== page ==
The next morning while I was still resting comfortably in the guest bedroom, I heard some rustling overhead. When I finally made it to breakfast, Jim said that he had a surprise for me. I had no idea what to expect. Donna disappeared and returned seconds later holding a life vest. “This is from that night,” Jim said, grinning like someone who had just revealed a long held secret. He told me that after he and his crew had dropped off the survivors in St. Croix they found several life vests inside the helicopter. They also found a few lying on the ramp. The survivors had discarded them as soon as they were safely on dry land. Jim and the other three crewmembers each took a couple life vests home as souvenirs.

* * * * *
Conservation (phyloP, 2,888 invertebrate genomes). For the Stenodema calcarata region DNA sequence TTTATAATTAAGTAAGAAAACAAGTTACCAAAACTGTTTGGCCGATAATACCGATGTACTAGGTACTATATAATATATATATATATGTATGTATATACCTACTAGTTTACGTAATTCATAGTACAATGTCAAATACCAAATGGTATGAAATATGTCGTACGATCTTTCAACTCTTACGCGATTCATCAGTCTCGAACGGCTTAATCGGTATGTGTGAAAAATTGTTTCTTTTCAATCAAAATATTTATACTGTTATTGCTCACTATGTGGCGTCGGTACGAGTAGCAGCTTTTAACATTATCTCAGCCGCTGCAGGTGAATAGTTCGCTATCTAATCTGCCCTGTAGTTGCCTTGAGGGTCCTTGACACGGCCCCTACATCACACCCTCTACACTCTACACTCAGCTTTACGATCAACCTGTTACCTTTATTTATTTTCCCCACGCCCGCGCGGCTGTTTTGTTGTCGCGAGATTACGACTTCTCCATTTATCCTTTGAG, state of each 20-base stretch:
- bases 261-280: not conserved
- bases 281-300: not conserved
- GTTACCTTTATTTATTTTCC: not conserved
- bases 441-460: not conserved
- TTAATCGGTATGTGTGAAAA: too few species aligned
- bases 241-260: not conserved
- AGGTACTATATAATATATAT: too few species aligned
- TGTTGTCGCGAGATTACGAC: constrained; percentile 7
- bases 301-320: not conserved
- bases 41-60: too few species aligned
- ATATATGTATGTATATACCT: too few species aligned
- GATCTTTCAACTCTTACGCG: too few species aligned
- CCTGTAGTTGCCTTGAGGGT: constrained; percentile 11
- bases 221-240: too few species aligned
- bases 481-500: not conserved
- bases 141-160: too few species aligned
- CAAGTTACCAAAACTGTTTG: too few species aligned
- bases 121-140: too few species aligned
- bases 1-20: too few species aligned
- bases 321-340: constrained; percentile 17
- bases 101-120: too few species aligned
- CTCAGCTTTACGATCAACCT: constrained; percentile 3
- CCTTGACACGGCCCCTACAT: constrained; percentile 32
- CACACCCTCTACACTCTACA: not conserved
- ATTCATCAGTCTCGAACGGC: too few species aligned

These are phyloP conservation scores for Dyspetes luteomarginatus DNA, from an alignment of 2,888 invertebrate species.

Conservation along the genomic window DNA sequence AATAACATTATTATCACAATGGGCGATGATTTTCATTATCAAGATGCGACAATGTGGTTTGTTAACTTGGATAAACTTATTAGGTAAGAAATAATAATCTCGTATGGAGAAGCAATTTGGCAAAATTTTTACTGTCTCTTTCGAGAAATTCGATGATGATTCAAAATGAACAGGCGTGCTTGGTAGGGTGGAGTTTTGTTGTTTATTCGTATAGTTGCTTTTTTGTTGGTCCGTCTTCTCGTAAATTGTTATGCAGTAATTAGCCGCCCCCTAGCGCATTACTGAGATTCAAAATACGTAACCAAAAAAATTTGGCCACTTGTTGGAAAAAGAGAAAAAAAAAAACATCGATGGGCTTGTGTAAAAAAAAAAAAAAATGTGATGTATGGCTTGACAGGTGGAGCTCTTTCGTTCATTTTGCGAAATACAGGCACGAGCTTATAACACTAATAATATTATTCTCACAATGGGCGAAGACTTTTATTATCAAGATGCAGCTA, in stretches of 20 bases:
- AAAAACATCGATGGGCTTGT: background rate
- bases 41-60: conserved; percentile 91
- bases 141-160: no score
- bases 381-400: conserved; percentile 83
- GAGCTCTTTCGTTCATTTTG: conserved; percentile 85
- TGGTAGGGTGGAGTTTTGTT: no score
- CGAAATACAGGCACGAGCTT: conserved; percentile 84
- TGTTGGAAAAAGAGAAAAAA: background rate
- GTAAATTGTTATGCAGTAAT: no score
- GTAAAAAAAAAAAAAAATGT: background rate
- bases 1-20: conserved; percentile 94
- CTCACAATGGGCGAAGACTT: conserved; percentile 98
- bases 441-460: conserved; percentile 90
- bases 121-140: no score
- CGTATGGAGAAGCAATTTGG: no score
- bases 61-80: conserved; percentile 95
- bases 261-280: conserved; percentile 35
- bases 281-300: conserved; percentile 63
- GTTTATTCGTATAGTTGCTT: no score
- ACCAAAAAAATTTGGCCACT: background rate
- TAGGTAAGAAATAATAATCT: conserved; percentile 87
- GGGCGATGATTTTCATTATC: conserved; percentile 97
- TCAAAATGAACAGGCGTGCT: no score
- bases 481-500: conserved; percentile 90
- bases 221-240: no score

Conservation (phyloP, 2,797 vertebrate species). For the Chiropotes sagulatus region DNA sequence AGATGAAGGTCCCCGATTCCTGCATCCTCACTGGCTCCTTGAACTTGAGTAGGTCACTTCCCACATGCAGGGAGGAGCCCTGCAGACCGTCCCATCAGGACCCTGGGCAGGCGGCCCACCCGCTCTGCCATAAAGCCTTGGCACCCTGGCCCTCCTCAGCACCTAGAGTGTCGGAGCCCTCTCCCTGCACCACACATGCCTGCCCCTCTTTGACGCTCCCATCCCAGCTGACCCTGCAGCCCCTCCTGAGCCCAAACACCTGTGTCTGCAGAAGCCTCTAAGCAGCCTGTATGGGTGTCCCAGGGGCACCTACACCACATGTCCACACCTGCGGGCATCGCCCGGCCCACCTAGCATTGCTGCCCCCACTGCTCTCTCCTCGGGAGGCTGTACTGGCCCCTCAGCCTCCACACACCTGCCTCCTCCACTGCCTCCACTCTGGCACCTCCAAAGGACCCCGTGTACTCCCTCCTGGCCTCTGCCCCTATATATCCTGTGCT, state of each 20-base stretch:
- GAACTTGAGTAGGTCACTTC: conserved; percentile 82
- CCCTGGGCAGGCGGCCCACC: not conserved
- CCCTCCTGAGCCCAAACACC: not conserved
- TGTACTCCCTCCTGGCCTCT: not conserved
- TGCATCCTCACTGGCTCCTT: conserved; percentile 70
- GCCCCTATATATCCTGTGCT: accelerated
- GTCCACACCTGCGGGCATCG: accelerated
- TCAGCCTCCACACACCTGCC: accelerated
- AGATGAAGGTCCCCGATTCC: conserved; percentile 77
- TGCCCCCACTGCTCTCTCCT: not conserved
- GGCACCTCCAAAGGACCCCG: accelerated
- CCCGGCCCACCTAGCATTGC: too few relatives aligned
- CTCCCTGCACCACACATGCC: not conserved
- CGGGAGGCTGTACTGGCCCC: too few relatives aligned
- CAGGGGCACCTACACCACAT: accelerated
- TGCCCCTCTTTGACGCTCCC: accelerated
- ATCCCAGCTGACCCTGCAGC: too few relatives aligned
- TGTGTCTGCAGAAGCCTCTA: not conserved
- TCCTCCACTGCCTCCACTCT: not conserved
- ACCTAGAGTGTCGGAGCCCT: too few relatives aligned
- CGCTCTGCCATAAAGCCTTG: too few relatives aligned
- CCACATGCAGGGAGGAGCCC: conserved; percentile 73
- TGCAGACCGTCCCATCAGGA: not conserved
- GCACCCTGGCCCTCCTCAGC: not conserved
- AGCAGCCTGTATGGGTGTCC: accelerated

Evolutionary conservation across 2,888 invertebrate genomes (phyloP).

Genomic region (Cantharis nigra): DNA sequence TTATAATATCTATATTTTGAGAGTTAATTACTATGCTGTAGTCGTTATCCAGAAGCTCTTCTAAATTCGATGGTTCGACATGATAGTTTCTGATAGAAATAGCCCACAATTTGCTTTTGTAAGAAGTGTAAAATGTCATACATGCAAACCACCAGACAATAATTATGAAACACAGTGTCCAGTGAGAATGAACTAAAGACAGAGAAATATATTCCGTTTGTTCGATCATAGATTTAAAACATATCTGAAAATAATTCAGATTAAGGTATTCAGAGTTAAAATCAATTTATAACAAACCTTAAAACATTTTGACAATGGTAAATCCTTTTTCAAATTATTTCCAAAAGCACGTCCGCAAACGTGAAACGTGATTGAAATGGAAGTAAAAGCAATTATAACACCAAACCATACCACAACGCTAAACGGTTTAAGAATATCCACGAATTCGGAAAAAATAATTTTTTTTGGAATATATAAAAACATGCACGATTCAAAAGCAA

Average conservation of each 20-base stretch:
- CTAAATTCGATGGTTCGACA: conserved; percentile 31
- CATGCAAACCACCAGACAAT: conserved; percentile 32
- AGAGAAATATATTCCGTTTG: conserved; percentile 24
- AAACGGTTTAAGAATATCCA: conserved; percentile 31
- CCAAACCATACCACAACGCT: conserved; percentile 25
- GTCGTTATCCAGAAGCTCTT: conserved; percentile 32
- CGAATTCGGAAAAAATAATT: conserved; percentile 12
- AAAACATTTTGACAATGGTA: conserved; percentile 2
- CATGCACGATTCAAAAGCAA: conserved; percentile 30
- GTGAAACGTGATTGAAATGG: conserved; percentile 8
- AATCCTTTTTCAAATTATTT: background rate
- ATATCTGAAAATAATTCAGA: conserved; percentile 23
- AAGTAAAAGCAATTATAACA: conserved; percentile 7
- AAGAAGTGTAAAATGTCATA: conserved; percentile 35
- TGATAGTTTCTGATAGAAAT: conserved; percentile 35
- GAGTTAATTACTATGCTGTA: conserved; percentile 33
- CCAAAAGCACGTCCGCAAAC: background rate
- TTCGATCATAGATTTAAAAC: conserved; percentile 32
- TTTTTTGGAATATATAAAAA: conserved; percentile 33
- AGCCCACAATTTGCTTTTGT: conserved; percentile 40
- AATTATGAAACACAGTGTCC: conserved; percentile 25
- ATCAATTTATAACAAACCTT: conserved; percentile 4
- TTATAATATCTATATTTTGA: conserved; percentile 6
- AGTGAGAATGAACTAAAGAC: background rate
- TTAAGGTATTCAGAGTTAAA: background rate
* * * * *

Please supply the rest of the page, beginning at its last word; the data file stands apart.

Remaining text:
Over the years the life vests from that night slowly disappeared after various moves and house cleanings. Jim, however, managed to hold on to one life vest. The rustling I had heard was Donna crawling through the attic in search of the life vest, which had been stuffed in a box that probably hadn’t been opened in twenty years. I stared at the life vest as if I were looking at a thousand-year-old relic.

Jim has since passed away. He never got a chance to read the book. I asked Donna if I could borrow the life vest for my book tour. It arrived a few weeks ago in a FedX box. If I happen to be doing a book signing in your city, stop by and have a look. It’s yellowed and has a bit of mold on it, but it has a story to tell. And so do I.